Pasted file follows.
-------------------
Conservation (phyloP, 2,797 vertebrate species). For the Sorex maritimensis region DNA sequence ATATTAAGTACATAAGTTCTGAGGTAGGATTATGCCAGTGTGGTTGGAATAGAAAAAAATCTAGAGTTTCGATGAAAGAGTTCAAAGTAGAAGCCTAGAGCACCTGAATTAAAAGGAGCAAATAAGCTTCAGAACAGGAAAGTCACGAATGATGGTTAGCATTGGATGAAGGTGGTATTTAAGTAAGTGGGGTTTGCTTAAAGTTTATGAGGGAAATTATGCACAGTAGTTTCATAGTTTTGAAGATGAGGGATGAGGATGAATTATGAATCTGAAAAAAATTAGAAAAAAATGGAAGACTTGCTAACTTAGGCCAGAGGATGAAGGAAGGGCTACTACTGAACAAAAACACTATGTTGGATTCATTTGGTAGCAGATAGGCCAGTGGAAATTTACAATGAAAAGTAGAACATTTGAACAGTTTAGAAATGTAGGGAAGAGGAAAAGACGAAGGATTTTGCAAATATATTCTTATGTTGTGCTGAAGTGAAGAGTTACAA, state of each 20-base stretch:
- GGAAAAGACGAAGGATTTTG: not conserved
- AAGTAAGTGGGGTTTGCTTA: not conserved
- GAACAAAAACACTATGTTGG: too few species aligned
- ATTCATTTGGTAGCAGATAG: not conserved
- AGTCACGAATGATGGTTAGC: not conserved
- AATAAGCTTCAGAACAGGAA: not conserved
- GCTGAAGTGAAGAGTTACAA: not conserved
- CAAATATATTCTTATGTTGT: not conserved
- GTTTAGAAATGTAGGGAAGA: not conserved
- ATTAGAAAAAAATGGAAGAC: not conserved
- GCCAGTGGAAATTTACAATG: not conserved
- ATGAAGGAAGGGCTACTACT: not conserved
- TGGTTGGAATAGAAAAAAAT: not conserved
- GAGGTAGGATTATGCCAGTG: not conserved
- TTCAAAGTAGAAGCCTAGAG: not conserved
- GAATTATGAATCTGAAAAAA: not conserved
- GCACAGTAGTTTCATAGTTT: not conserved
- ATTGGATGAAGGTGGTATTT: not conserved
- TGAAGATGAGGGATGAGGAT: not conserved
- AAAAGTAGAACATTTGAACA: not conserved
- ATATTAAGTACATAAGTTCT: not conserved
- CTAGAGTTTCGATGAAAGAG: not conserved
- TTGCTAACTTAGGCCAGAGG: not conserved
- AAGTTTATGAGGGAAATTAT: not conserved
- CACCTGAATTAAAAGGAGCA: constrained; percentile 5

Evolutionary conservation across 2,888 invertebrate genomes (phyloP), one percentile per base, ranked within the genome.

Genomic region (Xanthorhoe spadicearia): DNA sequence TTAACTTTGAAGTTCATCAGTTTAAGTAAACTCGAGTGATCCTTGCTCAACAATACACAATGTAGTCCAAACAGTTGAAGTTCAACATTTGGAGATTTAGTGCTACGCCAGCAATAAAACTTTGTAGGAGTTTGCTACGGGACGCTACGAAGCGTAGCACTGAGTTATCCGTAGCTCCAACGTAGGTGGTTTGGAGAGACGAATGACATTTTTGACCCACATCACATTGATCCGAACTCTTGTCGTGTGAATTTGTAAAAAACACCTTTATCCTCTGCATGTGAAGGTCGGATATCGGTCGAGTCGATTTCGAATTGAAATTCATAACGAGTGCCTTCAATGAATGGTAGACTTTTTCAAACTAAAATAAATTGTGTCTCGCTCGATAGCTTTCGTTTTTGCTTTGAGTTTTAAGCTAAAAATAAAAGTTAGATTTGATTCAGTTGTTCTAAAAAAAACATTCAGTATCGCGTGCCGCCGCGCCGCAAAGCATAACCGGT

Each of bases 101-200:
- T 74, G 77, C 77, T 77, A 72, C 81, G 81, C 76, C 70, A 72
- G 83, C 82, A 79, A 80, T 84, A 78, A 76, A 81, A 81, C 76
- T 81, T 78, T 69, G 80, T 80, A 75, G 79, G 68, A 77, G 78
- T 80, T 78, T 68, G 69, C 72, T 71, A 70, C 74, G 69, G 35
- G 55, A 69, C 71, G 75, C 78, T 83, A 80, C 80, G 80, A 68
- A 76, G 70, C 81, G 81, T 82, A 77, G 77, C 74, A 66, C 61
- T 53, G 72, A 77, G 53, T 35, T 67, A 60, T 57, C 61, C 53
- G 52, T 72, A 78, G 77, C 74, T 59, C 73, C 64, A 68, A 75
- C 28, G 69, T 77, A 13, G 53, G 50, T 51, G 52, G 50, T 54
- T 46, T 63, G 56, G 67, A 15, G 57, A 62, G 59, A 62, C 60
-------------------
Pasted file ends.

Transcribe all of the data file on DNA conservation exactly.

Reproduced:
Conservation (phyloP, 2,797 vertebrate species). For the Sorex maritimensis region DNA sequence ATATTAAGTACATAAGTTCTGAGGTAGGATTATGCCAGTGTGGTTGGAATAGAAAAAAATCTAGAGTTTCGATGAAAGAGTTCAAAGTAGAAGCCTAGAGCACCTGAATTAAAAGGAGCAAATAAGCTTCAGAACAGGAAAGTCACGAATGATGGTTAGCATTGGATGAAGGTGGTATTTAAGTAAGTGGGGTTTGCTTAAAGTTTATGAGGGAAATTATGCACAGTAGTTTCATAGTTTTGAAGATGAGGGATGAGGATGAATTATGAATCTGAAAAAAATTAGAAAAAAATGGAAGACTTGCTAACTTAGGCCAGAGGATGAAGGAAGGGCTACTACTGAACAAAAACACTATGTTGGATTCATTTGGTAGCAGATAGGCCAGTGGAAATTTACAATGAAAAGTAGAACATTTGAACAGTTTAGAAATGTAGGGAAGAGGAAAAGACGAAGGATTTTGCAAATATATTCTTATGTTGTGCTGAAGTGAAGAGTTACAA, state of each 20-base stretch:
- GGAAAAGACGAAGGATTTTG: not conserved
- AAGTAAGTGGGGTTTGCTTA: not conserved
- GAACAAAAACACTATGTTGG: too few species aligned
- ATTCATTTGGTAGCAGATAG: not conserved
- AGTCACGAATGATGGTTAGC: not conserved
- AATAAGCTTCAGAACAGGAA: not conserved
- GCTGAAGTGAAGAGTTACAA: not conserved
- CAAATATATTCTTATGTTGT: not conserved
- GTTTAGAAATGTAGGGAAGA: not conserved
- ATTAGAAAAAAATGGAAGAC: not conserved
- GCCAGTGGAAATTTACAATG: not conserved
- ATGAAGGAAGGGCTACTACT: not conserved
- TGGTTGGAATAGAAAAAAAT: not conserved
- GAGGTAGGATTATGCCAGTG: not conserved
- TTCAAAGTAGAAGCCTAGAG: not conserved
- GAATTATGAATCTGAAAAAA: not conserved
- GCACAGTAGTTTCATAGTTT: not conserved
- ATTGGATGAAGGTGGTATTT: not conserved
- TGAAGATGAGGGATGAGGAT: not conserved
- AAAAGTAGAACATTTGAACA: not conserved
- ATATTAAGTACATAAGTTCT: not conserved
- CTAGAGTTTCGATGAAAGAG: not conserved
- TTGCTAACTTAGGCCAGAGG: not conserved
- AAGTTTATGAGGGAAATTAT: not conserved
- CACCTGAATTAAAAGGAGCA: constrained; percentile 5

Evolutionary conservation across 2,888 invertebrate genomes (phyloP), one percentile per base, ranked within the genome.

Genomic region (Xanthorhoe spadicearia): DNA sequence TTAACTTTGAAGTTCATCAGTTTAAGTAAACTCGAGTGATCCTTGCTCAACAATACACAATGTAGTCCAAACAGTTGAAGTTCAACATTTGGAGATTTAGTGCTACGCCAGCAATAAAACTTTGTAGGAGTTTGCTACGGGACGCTACGAAGCGTAGCACTGAGTTATCCGTAGCTCCAACGTAGGTGGTTTGGAGAGACGAATGACATTTTTGACCCACATCACATTGATCCGAACTCTTGTCGTGTGAATTTGTAAAAAACACCTTTATCCTCTGCATGTGAAGGTCGGATATCGGTCGAGTCGATTTCGAATTGAAATTCATAACGAGTGCCTTCAATGAATGGTAGACTTTTTCAAACTAAAATAAATTGTGTCTCGCTCGATAGCTTTCGTTTTTGCTTTGAGTTTTAAGCTAAAAATAAAAGTTAGATTTGATTCAGTTGTTCTAAAAAAAACATTCAGTATCGCGTGCCGCCGCGCCGCAAAGCATAACCGGT

Each of bases 101-200:
- T 74, G 77, C 77, T 77, A 72, C 81, G 81, C 76, C 70, A 72
- G 83, C 82, A 79, A 80, T 84, A 78, A 76, A 81, A 81, C 76
- T 81, T 78, T 69, G 80, T 80, A 75, G 79, G 68, A 77, G 78
- T 80, T 78, T 68, G 69, C 72, T 71, A 70, C 74, G 69, G 35
- G 55, A 69, C 71, G 75, C 78, T 83, A 80, C 80, G 80, A 68
- A 76, G 70, C 81, G 81, T 82, A 77, G 77, C 74, A 66, C 61
- T 53, G 72, A 77, G 53, T 35, T 67, A 60, T 57, C 61, C 53
- G 52, T 72, A 78, G 77, C 74, T 59, C 73, C 64, A 68, A 75
- C 28, G 69, T 77, A 13, G 53, G 50, T 51, G 52, G 50, T 54
- T 46, T 63, G 56, G 67, A 15, G 57, A 62, G 59, A 62, C 60